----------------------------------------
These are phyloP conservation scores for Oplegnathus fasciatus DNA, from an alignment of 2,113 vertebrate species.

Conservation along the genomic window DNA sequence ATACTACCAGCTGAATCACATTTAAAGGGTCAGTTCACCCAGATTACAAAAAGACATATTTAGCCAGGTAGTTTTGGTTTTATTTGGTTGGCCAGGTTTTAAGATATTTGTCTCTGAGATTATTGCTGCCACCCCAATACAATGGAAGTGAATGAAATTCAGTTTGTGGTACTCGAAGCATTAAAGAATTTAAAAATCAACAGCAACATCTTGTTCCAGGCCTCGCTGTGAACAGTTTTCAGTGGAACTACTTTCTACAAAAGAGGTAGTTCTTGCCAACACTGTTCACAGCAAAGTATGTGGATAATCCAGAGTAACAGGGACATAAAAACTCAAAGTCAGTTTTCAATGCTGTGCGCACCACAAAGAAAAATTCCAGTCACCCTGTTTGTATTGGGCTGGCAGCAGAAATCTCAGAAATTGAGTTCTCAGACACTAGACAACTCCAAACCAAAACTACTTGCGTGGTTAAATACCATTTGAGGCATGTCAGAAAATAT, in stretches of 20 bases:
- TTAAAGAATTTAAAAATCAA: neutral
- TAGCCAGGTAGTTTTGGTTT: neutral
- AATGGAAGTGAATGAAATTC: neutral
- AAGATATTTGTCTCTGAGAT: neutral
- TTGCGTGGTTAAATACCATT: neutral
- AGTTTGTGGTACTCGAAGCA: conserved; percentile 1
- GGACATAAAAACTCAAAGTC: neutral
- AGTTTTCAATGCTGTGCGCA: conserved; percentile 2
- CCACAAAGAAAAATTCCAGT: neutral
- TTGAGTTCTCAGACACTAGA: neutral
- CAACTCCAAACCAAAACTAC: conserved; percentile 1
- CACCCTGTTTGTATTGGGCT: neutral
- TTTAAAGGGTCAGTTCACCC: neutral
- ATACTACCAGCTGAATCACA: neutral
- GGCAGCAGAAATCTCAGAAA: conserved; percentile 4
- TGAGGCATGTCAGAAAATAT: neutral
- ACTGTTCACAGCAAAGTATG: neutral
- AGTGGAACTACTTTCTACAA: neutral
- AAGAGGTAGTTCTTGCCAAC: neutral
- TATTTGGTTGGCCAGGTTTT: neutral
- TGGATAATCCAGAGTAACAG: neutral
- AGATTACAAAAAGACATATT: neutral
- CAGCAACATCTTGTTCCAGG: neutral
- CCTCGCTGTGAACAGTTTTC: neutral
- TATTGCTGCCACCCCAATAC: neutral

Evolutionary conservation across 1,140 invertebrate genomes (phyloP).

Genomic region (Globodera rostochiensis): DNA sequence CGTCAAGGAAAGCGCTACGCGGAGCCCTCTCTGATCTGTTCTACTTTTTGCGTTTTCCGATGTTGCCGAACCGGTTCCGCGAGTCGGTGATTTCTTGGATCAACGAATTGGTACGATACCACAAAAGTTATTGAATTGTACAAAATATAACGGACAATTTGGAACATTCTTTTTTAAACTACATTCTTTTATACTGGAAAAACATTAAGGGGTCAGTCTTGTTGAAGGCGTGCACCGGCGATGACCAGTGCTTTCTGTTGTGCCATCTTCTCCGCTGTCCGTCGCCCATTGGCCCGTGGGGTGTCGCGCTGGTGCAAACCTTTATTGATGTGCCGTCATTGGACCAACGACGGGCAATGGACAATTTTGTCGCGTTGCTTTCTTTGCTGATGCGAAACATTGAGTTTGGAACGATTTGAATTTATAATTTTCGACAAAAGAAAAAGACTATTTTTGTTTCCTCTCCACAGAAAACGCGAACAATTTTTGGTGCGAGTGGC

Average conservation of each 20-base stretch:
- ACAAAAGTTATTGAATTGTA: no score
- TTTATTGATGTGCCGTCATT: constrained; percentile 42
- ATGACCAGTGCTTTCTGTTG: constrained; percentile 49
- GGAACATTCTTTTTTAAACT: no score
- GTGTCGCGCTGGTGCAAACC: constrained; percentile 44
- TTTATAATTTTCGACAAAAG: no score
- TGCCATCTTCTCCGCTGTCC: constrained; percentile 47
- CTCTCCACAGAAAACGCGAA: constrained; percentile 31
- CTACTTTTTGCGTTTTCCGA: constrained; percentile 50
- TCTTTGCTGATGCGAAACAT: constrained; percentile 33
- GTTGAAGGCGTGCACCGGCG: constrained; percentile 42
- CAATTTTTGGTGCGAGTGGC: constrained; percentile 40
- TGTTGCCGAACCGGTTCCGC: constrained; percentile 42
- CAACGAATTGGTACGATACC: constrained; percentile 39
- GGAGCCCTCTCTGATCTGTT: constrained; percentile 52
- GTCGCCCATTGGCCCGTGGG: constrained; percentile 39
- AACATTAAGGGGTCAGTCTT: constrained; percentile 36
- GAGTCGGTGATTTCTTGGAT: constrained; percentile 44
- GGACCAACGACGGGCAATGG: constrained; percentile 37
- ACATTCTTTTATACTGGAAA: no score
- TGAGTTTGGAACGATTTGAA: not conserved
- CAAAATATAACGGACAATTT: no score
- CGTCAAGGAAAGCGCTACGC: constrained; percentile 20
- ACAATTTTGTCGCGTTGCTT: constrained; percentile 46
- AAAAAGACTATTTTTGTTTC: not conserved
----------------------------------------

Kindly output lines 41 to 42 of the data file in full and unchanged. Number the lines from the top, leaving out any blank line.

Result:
- GTTGAAGGCGTGCACCGGCG: constrained; percentile 42
- CAATTTTTGGTGCGAGTGGC: constrained; percentile 40